Flipboard (https://flipboard.com/ ) has been around for a while now. It appeared around the time of the first iPad and was the first app that I felt really showed the potential of this new medium. Craig Mod (http://craigmod.com/) was the lead designer and the interface reflected his innovative approach and love of clean and almost zen like UI. It came as a revelation to me that content could be ‘scrapped’ from various sources, stripped of its design and aggregated to create an entirely new experience. The native iPad app was a thing of beauty and a joy to use, but over the years other personalised content ‘magazine’ apps have appeared and although they are less beautiful the content they deliver seems more appropriate to me. However I still go back to Flipboard and its shareable magazine idea has become something that I have started to use. Technology savvy teachers are big fans of it for collating content that they can share with pupils.
The ultimate selling point for Flipboard is its beautiful and slick UI and the big challenge for the engineering team is creating a web interface that can reflect this. So I was interested to read a blog post from them this weekend talking about the new mobile web interface they had developed. http://engineering.flipboard.com/2015/02/mobile-web/
The approach they have taken has caused a fair amount of controversy as they have ignored the Browser DOM completely and built the entire app within a <canvas> tag. So I should explain the previous sentence as its important to understand what the DOM actually is and why ignoring it is potentially bad.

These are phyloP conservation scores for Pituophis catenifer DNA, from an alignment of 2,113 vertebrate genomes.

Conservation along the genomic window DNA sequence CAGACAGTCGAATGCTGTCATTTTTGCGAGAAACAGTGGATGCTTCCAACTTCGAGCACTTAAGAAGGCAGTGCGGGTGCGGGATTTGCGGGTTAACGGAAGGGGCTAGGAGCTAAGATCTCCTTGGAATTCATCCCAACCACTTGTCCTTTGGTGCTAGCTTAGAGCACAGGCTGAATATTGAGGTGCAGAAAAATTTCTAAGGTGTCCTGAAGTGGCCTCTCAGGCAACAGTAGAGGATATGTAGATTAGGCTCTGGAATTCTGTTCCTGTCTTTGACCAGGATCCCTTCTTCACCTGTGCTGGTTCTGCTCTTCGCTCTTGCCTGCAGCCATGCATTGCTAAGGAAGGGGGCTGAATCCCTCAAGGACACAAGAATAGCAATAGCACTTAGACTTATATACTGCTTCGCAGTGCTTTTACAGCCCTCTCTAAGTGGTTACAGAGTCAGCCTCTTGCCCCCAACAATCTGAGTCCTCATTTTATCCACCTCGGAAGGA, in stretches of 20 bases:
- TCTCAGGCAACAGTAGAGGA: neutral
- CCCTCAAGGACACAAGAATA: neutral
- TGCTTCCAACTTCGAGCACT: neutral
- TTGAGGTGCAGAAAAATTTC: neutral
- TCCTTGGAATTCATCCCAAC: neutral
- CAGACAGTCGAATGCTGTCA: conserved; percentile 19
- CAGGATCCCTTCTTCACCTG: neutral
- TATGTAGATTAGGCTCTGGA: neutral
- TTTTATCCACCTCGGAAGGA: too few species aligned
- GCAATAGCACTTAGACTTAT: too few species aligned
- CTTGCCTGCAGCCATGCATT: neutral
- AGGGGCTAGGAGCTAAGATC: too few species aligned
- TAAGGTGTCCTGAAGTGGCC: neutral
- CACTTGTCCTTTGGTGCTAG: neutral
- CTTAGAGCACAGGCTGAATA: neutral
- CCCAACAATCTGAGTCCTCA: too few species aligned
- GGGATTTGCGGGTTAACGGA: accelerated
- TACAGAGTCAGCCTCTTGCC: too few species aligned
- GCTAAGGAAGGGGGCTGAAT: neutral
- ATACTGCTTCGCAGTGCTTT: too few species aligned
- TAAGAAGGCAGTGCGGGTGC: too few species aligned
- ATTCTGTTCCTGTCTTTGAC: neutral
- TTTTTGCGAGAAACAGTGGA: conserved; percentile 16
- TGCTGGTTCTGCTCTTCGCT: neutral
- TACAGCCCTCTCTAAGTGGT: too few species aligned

DOM and <canvas>
So Flipboard have ignored the DOM completely and built everything inside a <canvas> tag in the webpage. The canvas tag is part of the HTML5 specification and was created to allow fast rendering of graphics, text and animation. The problem is anything inside the canvas is invisible to the browser. This means that none of it is accessible or indeed indexible, effectively hidden from view from the rest of the internet. This is the trade-off that Flipboard has decided to make to ensure they get the slick content animations they wanted. John Gruber (well know Apple fan boy and IOS proponent) wrote a post http://daringfireball.net/ that applauds the Flipboard team, essentially blaming the WC3 for their lack of foresight and being old stick in the muds when it comes to supporting the new whizzy animations that native IOS apps enjoy as standard.
Missing the point
The web is the ultimate democracy but this is in danger. The WC3 have not set the standards for a small set of the digital elite. The standards are there to support users all over the world not matter what their connection speed or device. They are design to support Blind users and users with poor motor skills. If there was a Maslow’s hierarchy of needs for the internet then 60fps animation would not be at the bottom of the pyramid. But the Flipboard engineering team used this as they core development principle. To be fair to Flipboard they have said that they will now start working on accessibility but if you have to reverse engineer it back into the browser then you have not built it correctly in the first place. It reminds me of trying to build accessibility into Adobe Flash applications during the bad old days, as it never worked. The reason I liked Flipboard was its content relevance, however over the years I have found other apps who seem to be able to dynamically deliver more appropriate and timely content to me. I’m a big fan of Zite and this is my goto content aggregator these days. Not because it has flashy animation at 60fps but because it works and its ironic that its now owned by Flipboard.
So by all means care about creating beautiful and well crafted animated UI’s, but in the end the content and accessibility are the important things and indeed what a web service will live or die by.